European stocks attempted to make gains on Tuesday, but closed mixed as the volatility in oil prices kept investors on edge.
Oil in focus
The pan-European STOXX 600 was wavering around the flat line in late trade, closing down 0.1 percent provisionally. London's FTSE 100 maintained strong gains, while France's CAC closed around the flat line and Germany's DAX slipped into negative territory by the close.
European markets has seen a small boost Tuesday morning from a slight reprieve from the slump in oil prices as the northern hemisphere moves into the peak-demand winter season. However, any gains during the session were capped over supply glut concerns.
The global crude benchmark Brent rebounded from an 11-year low hit on Monday, however it remained under pressure in late trade, last standing at $36.42, while U.S. WTI bounced back, trading at $36.39 per barrel. This recovery pushed oil stocks higher, with BP and Royal Dutch Shell closing over 2 percent higher.
Markets were also driven by news out of China, where economic planners said they would adopt more "flexible" fiscal and monetary policies next year.
China policy hope boosts miners
The autos sector was a beneficiary of the oil price bounce as well as the news out of China, given that the world's second-largest economy is a key market for many of these companies. Stocks, however, ended the session mixed, with Porsche being a bright spot, ending up 2 percent.
A key part of China's pledge was to reduce industrial overcapacity. Metal prices have been under pressure this year due to concerns of oversupply from China and low demand. The news to cut the surplus boosted mining stocks. Steelmaker ArcelorMittal jumped to the top of European benchmarks, up over 6 percent, while Anglo American and Antofagasta also closed sharply higher, up 5.7 and 4.6 percent respectively.
"The positive opening call comes after Chinese leaders signaled more stimulus measures overnight with Chinese copper smelters Monday vowing to control their activities in support of prices," Accendo Markets analyst Augustin Eden, said in a note on Tuesday.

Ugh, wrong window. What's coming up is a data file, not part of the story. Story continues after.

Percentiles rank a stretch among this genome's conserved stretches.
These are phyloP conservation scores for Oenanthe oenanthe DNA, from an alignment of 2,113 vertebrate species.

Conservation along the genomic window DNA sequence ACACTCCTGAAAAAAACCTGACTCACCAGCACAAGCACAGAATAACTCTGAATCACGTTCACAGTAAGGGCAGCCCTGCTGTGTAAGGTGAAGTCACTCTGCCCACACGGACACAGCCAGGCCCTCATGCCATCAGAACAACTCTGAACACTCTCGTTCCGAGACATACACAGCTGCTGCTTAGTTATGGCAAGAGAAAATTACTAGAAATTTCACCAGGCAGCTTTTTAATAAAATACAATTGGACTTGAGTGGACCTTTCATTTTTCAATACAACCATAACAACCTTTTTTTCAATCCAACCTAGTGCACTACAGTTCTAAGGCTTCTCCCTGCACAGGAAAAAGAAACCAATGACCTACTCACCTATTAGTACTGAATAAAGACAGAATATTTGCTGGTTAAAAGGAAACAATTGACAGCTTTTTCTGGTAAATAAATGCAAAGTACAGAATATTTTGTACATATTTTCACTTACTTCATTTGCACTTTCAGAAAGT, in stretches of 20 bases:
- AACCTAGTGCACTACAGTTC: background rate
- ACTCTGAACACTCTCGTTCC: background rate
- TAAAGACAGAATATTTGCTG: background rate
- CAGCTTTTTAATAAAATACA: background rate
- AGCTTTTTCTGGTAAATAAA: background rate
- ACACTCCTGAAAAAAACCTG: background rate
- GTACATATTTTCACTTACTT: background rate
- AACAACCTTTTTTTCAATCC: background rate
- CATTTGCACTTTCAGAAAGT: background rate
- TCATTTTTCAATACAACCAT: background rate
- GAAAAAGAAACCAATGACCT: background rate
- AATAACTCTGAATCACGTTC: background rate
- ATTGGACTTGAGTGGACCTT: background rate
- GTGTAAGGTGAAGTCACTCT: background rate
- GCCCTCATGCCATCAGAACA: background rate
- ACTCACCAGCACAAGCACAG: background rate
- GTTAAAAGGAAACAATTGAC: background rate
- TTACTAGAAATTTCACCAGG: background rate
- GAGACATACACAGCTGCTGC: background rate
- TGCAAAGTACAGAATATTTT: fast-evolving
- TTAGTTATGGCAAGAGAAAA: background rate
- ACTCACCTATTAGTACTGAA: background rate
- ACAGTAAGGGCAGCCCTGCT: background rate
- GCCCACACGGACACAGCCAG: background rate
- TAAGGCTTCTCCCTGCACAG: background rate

Spain's IBEX recovers
On Monday, Mariano Rajoy said his centre-right People's Party (PP) would talk to rivals in a bid to form a government after the inconclusive election outcome, but the left-wing parties told CNBC they would not want Rajoy to remain in power.
After closing over 3.5 percent lower on Monday due to political uncertainty, Spain's IBEX 35 index ended trade up 0.5 percent on Tuesday. Spanish banks tumbled on Monday following the news, but the sector reversed losses to post strong gains Tuesday, with Standard Chartered and Barclays ending higher. Spanish banks fluctuated in performance, as concerns lingered.
M&S under pressure
In individual stock news, French retailer Casino continued to come under pressure, down over 1.5 percent, just days after short-selling firm Muddy Waters called the company "one of the most overvalued and misunderstood companies". Casino has since rebutted the claims. But late on Monday, broker Raymond James cut its price target for the stock.
British retailer Marks and Spencer was at the bottom of London's FTSE, off 1 percent after Nomura cut its price target for the stock. Other British retailers came under pressure, including Tesco and Sainsburys on the back of this.